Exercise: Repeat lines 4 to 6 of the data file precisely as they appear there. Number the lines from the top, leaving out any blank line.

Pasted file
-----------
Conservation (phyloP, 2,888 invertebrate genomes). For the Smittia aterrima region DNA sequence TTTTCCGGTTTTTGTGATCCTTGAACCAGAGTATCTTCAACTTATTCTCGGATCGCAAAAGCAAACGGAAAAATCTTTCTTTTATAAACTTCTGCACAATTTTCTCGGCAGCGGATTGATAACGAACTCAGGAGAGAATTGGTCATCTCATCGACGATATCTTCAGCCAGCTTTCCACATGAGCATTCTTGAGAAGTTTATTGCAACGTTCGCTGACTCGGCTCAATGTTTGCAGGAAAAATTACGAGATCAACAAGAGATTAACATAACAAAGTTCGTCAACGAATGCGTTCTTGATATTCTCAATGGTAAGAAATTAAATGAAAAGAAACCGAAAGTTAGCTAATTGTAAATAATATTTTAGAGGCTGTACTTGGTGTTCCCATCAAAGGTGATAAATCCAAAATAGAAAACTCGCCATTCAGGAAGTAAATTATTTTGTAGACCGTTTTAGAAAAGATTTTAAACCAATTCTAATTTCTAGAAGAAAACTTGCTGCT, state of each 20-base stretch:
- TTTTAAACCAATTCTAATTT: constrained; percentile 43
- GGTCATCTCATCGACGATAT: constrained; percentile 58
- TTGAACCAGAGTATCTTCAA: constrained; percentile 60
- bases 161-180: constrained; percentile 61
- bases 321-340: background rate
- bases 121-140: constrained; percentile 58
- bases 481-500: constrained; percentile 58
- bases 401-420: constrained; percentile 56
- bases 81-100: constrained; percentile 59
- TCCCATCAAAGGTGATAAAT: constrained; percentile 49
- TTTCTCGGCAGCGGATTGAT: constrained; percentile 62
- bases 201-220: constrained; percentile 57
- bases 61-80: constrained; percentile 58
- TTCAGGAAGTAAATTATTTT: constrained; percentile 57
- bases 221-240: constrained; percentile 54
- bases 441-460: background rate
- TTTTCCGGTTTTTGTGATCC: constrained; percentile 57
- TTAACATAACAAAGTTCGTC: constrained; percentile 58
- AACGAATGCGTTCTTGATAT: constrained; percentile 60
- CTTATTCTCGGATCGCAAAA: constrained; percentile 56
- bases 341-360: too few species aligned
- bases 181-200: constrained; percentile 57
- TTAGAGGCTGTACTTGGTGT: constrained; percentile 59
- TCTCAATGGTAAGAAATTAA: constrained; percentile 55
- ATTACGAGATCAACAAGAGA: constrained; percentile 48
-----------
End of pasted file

- TTGAACCAGAGTATCTTCAA: constrained; percentile 60
- bases 161-180: constrained; percentile 61
- bases 321-340: background rate